April 27th was National Guide Dog Day. Guide Dogs are some of the most incredible animals out there; the ways in which they enrich their companion’s life is indescribable. In honor of Guide Dog Day we thought we would share some interesting facts about these amazing creatures.

There are many different organizations that provide guide and service dogs:

Guide Dogs

Seeing Eye Dogs

PADS dogs

There are also many other types of service dogs: Hearing dogs, autism dogs, epilepsy dogs, diabetic assistant dogs, dogs for the physically impaired –quadriplegic and paraplegic dogs.

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What are Guide Dogs?

In general, guide dogs are professionally trained dogs used to assist individuals who are blind or visually impaired. They also provide their handler with independence, confidence, mobility, safety and companionship, while guiding them around obstacles, through intersections, to stairs, doors and other landmarks.

Interesting facts:

-The first guide dog school opened in 1916, although mention of blind individuals using trained dogs to guide them dates back to 1780.

-Traditionally, guide dogs have been Labrador Retrievers, Golden Retrievers and German Shepherds. These breeds were chosen because of their intelligence, obedience, stamina and friendliness. In more recent years, Labradoodles are being trained as guide and service dogs.

-Guide dogs begin their training as puppies. Training takes about 2 years. The puppies start training with a volunteer to learn basic commands as well as to gain exposure to many different situations. They then complete their training with a professional guide dog trainer.

-Individuals are chosen based on intelligence, willingness to learn, ability to concentrate for long periods of time, attention to touch and sound, memory and health.

-Not all dogs graduate to become guide dogs. Reason a dog might fail: anxiety, fearfulness, nervousness, extreme reaction to other dogs/cats.

-Failed dogs will be found loving homes by the school, some placed in a home/environment where a well trained dog is required.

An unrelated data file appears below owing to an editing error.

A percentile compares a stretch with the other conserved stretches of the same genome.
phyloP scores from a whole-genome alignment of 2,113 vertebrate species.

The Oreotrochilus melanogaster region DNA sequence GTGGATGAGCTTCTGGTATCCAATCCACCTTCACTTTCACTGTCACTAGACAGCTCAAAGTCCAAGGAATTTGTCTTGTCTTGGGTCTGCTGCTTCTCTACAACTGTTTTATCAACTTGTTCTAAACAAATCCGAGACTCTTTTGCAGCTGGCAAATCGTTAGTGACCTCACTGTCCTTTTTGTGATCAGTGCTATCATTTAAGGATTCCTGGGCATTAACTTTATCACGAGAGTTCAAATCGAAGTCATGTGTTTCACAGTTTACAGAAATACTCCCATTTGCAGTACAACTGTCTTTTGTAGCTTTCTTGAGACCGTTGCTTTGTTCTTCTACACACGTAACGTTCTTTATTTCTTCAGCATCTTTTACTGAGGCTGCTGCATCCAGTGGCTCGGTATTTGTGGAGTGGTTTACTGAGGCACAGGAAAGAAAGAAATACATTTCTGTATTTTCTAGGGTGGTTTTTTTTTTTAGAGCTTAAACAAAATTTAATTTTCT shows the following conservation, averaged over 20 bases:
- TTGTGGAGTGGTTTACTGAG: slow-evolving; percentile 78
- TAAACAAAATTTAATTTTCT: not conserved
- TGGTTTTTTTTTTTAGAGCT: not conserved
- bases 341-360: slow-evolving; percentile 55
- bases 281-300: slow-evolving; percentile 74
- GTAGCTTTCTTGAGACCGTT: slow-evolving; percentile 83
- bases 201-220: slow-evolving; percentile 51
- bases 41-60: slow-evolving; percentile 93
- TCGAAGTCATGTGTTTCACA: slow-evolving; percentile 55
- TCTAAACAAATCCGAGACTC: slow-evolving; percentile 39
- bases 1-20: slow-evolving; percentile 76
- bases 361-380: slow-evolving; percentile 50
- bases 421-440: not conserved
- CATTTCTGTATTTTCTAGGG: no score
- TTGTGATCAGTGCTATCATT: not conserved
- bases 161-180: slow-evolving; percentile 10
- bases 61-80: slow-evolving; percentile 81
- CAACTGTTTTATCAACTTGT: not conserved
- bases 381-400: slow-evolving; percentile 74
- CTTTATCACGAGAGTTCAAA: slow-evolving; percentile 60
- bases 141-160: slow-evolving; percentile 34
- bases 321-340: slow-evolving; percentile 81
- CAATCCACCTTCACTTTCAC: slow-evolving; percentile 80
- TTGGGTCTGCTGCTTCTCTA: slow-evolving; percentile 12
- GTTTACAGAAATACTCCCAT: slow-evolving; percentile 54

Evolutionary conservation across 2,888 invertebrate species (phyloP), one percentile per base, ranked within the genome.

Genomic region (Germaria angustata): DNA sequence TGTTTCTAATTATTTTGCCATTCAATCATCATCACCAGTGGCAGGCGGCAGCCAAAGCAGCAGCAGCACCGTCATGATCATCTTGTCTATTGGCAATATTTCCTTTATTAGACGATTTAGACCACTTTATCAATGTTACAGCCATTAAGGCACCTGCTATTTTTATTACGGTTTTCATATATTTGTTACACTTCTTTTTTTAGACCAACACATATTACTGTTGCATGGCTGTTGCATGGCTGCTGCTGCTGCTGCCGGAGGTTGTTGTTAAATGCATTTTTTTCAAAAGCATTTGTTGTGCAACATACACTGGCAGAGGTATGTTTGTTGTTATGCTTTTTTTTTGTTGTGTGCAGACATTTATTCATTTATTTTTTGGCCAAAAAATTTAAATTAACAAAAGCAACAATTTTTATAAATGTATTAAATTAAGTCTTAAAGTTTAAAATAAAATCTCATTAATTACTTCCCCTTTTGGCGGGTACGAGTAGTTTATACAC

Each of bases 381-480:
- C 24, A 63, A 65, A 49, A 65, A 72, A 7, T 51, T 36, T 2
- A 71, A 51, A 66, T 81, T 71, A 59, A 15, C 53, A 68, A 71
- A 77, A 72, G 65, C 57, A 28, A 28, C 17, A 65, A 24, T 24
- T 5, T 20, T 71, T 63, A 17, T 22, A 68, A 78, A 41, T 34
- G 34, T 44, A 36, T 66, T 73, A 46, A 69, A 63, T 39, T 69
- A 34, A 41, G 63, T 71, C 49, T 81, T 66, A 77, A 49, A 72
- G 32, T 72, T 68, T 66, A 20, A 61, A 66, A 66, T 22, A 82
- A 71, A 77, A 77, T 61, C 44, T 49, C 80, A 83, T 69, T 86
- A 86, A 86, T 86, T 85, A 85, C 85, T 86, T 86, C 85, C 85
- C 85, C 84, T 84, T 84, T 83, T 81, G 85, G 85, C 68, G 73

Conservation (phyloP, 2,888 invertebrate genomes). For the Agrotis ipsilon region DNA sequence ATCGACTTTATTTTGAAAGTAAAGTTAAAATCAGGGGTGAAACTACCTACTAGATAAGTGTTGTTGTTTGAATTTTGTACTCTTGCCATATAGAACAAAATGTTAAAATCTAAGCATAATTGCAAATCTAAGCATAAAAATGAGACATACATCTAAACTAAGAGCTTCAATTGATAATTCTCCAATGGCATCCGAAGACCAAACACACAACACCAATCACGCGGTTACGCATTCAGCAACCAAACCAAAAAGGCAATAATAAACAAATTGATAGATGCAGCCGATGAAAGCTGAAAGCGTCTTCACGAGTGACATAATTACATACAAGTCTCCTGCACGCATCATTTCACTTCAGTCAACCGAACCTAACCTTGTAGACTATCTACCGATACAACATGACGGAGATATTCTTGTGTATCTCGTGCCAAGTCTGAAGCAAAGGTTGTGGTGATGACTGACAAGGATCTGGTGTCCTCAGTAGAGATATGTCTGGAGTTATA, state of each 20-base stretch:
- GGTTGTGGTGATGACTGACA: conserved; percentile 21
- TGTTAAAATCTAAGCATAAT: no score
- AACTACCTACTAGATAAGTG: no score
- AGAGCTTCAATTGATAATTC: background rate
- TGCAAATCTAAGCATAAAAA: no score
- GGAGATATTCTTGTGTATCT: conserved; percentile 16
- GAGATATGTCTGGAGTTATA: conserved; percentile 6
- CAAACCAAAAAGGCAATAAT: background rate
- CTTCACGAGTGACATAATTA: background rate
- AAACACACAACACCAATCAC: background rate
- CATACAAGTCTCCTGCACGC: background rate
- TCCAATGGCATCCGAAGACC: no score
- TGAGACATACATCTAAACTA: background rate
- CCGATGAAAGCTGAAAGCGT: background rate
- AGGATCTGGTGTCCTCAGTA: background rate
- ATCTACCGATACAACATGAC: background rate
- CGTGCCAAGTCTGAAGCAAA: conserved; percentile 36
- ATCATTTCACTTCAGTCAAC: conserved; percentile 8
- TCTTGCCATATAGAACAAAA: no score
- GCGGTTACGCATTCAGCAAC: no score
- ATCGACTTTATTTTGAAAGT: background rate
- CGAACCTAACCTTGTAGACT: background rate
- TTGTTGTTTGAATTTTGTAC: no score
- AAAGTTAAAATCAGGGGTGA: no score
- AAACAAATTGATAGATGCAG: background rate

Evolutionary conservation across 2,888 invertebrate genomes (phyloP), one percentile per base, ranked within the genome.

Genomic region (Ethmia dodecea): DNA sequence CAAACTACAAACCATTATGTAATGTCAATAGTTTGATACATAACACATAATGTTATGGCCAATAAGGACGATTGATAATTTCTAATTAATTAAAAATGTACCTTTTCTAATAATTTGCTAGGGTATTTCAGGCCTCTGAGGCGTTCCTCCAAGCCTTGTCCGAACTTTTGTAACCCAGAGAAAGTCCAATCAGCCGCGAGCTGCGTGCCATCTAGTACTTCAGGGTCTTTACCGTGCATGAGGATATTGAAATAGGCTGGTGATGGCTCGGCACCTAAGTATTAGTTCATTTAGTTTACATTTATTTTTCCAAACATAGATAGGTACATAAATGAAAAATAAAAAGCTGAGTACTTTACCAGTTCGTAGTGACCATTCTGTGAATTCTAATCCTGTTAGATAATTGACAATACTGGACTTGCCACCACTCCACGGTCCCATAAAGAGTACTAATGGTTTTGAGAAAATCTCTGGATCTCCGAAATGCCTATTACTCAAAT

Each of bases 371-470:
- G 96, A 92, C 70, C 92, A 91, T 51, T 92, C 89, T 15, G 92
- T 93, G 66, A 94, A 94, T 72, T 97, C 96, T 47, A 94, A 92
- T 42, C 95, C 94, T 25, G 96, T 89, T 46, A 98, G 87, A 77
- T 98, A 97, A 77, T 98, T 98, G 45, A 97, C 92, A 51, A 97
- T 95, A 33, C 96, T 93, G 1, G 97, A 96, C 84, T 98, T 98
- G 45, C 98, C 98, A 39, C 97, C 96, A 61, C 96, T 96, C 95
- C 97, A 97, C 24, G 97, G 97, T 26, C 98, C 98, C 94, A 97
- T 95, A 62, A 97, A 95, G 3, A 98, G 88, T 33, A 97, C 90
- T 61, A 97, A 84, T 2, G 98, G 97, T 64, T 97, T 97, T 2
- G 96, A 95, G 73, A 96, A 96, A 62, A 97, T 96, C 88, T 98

-Guide Dog training never involves food, it’s important that the dogs are not distracted/temped by food while on the job

-One of the most important things a guide dog needs to know is to stop at curbs

-Guide dogs practice “selective obedience” –they follow commands from their handler, but must also know to disobey commands that would put the handler in danger.

-Each guide dog is specially matched to their handler –matching is based on things such as height, walking speed, age, and home environment.

-Each half of the team, the dog and the handler, work together, the handler giving commands and reading the dogs movement. Each half of the team relies on the other to accomplish the task

-Handlers go through weeks of training themselves

-When the dogs are not wearing their harness’ they know they are not working and act like any other pet dog –play, relax, and enjoy treats.

-Veteran dogs that are familiar with their routes need only direction from handler such as “Go to the office” and the dog knows where to go.

-Guide Dogs generally work until they are about 10 years of age, at which point they retire. Retired dogs are often rehomed, although some handlers do keep their retired guide dogs.

Here at Amherst Veterinary Hospital, we have the honor of being trusted with the care of many guide and service dogs, working and retired. It is obvious how seriously these dogs take their jobs and how special the bond is between handler and dog.

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